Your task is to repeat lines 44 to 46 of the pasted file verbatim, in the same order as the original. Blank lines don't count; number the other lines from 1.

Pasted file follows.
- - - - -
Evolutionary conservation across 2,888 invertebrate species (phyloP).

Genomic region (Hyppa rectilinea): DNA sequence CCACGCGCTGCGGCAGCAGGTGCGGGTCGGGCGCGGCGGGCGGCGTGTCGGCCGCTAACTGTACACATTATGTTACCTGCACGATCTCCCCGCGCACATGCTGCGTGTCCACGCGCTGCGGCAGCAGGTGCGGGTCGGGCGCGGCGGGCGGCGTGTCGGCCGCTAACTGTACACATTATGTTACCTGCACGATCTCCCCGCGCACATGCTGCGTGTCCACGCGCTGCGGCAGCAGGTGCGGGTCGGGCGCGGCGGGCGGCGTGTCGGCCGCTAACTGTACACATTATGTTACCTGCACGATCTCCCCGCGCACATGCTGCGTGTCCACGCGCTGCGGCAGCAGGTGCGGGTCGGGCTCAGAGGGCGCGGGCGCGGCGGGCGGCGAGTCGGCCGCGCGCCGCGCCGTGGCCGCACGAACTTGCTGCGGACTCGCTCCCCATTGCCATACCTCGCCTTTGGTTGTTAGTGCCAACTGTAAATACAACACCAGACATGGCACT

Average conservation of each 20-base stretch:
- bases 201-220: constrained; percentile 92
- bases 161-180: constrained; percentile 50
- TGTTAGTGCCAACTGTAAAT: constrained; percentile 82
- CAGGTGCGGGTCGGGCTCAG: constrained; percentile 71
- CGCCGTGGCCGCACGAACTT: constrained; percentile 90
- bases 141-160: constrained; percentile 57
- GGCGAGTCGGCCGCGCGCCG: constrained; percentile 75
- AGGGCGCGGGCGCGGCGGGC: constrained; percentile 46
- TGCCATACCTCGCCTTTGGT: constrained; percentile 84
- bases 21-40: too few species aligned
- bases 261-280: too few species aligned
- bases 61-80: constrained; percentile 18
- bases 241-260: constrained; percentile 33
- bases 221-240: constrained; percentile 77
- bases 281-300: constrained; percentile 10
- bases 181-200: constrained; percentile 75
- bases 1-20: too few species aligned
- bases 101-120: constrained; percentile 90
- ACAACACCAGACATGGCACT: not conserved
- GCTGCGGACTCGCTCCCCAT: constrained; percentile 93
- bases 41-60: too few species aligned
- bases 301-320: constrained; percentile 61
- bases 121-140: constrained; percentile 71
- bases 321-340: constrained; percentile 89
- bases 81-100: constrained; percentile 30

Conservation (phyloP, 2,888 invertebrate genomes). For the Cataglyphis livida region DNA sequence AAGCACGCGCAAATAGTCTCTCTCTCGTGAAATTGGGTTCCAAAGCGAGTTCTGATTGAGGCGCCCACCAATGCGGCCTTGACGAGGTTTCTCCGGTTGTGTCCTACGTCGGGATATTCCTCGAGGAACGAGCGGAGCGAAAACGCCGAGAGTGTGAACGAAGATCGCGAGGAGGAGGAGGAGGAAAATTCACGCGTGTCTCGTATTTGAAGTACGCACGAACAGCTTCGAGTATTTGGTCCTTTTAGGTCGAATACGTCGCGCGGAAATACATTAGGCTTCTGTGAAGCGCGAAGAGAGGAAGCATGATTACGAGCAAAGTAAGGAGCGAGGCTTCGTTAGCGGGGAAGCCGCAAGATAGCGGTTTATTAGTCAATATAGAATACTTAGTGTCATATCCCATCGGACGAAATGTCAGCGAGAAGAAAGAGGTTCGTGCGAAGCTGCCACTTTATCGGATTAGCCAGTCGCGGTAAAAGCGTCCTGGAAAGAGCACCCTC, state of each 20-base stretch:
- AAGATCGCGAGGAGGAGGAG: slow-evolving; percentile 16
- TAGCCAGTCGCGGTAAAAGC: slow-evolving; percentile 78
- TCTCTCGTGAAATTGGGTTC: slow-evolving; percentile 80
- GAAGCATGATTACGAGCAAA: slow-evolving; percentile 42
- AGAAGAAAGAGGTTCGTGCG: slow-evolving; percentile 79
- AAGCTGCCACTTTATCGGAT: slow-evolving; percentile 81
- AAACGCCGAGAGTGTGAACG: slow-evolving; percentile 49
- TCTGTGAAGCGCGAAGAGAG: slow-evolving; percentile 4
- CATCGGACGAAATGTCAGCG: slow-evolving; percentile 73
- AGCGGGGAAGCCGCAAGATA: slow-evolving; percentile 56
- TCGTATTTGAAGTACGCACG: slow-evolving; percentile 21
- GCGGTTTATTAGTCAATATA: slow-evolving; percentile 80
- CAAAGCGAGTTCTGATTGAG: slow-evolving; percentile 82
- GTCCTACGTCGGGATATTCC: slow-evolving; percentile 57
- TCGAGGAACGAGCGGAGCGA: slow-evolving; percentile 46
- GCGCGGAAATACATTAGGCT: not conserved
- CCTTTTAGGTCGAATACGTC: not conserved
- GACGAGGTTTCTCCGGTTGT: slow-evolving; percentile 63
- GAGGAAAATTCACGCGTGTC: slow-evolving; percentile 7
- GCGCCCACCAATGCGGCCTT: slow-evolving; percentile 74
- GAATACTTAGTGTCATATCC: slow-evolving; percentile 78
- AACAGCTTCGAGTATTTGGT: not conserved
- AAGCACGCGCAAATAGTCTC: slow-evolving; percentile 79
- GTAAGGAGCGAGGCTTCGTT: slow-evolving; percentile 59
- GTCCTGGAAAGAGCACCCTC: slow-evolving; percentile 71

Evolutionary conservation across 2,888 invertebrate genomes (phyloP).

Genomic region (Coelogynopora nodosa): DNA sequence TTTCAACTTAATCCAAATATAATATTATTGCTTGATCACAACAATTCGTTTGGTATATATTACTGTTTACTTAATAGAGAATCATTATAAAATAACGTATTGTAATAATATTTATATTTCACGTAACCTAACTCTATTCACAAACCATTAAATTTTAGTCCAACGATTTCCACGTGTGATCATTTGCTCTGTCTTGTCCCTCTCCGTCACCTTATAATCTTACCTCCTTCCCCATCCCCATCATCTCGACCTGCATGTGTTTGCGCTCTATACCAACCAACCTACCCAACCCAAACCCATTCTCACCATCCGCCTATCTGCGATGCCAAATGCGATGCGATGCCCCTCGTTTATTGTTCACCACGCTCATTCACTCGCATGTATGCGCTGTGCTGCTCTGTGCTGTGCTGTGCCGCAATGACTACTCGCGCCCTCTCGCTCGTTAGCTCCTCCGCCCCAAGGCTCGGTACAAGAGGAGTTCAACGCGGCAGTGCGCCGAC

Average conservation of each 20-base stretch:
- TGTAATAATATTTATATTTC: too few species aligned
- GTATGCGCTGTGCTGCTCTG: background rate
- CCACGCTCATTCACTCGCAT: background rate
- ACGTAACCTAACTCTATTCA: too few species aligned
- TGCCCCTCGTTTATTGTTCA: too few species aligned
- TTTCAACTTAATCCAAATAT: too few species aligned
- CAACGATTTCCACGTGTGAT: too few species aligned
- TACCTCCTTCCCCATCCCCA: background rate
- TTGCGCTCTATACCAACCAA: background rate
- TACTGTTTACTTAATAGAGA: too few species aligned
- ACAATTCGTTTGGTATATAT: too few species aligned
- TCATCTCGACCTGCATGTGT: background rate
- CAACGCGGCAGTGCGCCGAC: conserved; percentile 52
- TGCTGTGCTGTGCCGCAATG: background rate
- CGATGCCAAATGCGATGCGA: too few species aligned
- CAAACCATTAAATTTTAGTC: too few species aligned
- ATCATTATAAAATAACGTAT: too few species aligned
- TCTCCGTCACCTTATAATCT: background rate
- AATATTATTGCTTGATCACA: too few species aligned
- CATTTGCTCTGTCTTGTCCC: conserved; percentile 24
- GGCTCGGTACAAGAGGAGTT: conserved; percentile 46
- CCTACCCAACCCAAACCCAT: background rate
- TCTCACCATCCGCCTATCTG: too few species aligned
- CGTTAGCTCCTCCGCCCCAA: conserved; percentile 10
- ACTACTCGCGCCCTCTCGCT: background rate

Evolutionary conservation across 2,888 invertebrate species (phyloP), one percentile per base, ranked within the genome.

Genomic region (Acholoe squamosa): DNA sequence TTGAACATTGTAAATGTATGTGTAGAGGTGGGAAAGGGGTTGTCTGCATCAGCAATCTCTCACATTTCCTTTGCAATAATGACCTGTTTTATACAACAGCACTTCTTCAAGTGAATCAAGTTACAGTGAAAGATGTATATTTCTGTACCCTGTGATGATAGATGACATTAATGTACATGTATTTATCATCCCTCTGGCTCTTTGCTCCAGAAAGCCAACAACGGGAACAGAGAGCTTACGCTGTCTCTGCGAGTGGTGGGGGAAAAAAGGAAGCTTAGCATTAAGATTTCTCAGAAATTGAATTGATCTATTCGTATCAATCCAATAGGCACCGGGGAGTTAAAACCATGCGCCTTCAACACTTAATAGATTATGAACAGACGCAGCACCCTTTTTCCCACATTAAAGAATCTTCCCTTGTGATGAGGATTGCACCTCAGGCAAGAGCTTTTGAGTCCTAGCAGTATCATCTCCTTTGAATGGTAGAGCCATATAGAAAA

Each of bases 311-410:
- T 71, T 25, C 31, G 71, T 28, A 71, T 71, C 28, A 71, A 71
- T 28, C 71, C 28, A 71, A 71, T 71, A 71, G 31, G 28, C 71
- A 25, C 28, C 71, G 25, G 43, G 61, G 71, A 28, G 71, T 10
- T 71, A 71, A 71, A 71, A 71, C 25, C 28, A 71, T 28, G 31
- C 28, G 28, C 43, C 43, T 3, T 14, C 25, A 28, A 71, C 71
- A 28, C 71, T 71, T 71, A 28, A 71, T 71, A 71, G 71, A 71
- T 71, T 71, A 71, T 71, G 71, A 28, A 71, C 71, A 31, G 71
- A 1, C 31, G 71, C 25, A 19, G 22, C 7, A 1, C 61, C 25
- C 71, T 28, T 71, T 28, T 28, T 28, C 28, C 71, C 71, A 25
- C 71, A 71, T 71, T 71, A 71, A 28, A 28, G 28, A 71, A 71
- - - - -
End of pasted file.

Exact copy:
- TCGAGGAACGAGCGGAGCGA: slow-evolving; percentile 46
- GCGCGGAAATACATTAGGCT: not conserved
- CCTTTTAGGTCGAATACGTC: not conserved